The basic functional unit of the kidney is the nephron. There are more than a million nephrons in each kidney. These nephrons form urine by three precisely regulated processes. They are filtration, re-absorption and secretion. The total amount of water and other dissolved wastes removed from the blood each day by the kidneys is about 180 litres for a person of 70 kg. We neither drink this much water nor excrete it out in urine form. Large amounts of water are re-absorbed into the blood stream from the proximal tubules through the process of passive re-absorption. The nutrient glucose, which is the blood sugar, is entirely re-absorbed into the blood stream from proximal tubules. None of the nutrient is wasted in the urine. Sodium and other ions are only partially re-absorbed from the renal tubules back into the blood. Urobilins are not re-absorbed. Drinking large amount of water dilutes urobilin content of urine and makes it look clear.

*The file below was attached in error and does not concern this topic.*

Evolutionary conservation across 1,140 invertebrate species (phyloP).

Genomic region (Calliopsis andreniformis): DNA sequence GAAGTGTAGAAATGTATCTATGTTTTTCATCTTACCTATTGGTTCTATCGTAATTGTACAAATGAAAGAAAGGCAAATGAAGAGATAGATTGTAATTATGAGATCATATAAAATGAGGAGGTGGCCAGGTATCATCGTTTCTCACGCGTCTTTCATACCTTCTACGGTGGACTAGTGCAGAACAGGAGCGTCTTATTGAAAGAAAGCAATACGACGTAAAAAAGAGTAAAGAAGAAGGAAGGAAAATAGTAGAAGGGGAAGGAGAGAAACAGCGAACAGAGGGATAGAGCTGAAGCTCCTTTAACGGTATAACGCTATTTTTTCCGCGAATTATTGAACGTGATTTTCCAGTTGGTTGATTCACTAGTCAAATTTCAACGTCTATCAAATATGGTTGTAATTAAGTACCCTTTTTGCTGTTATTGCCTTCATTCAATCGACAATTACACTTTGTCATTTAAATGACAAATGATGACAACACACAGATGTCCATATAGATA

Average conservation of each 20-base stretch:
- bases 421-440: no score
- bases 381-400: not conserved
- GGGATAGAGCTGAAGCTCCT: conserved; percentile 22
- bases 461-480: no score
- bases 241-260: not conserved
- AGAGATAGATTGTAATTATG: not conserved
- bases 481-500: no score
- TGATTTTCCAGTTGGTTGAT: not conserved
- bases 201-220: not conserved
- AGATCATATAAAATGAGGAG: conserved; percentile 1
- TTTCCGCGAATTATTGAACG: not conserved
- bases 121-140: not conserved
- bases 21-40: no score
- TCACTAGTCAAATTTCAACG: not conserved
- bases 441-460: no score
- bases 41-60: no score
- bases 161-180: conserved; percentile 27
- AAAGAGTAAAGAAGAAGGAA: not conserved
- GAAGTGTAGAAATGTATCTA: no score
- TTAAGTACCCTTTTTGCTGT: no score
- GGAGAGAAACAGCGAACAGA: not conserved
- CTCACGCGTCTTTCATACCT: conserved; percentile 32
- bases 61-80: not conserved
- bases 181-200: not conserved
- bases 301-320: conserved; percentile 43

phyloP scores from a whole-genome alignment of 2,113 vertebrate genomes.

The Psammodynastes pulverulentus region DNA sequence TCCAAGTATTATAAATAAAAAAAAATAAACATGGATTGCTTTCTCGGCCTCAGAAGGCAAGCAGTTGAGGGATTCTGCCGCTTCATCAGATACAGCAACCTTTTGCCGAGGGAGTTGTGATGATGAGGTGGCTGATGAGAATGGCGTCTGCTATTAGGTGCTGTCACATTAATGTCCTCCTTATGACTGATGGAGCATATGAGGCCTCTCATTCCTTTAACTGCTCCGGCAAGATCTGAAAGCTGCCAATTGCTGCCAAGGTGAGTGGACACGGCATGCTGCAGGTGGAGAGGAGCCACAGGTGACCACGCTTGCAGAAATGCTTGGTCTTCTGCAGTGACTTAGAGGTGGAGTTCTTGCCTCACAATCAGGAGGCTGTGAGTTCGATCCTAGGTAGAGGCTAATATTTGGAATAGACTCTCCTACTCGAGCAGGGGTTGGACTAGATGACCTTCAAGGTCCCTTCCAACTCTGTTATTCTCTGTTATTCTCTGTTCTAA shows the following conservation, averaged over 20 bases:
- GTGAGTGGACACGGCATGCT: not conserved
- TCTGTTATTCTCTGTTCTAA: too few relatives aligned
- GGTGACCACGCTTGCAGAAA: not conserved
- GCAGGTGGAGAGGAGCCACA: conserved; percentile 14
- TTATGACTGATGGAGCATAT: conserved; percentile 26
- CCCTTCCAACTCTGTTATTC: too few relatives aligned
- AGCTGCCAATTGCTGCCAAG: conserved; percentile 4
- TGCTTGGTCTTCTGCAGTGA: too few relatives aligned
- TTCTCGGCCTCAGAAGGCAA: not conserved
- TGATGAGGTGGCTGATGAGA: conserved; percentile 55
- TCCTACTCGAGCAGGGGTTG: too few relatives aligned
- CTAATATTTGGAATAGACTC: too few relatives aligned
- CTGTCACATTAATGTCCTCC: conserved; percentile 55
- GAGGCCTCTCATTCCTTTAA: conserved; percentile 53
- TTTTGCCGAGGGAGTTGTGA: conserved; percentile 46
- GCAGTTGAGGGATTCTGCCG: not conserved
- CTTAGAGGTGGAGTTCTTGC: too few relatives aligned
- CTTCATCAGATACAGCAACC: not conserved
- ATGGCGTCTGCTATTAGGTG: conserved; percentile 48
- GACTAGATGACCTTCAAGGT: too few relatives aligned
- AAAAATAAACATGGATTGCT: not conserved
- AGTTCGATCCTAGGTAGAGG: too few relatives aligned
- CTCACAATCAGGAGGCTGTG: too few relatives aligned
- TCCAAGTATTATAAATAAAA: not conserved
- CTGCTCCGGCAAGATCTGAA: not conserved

Drinking very little water, concentrates the urobilin content of the urine and it looks dark yellow as the body tries to maintain a constant amount of water within the body system. Any rise or drop in blood osmotic pressure due to a lack or excess of water is detected by the hypothalamus, which notifies the pituitary gland via negative feedback.
When a person has not taken water for a long time, a lack of water causes the posterior pituitary gland to secrete antidiuretic hormone (ADH), which results in water re-absorption and an increase in urobilin concentration of urine making it dark yellow. Therefore it is the marker of dehydration and the need for water intake.
When a person drinks a lot of water, he must eliminate excess water from the body in order to maintain the water content. So, when the water content of the body is more, the production of antidiuretic hormone (ADH) is decreased and the collecting tubule becomes less permeable to water, rendering urine dilute and abundant and the urobilins and other nitrogenous wastes get diluted.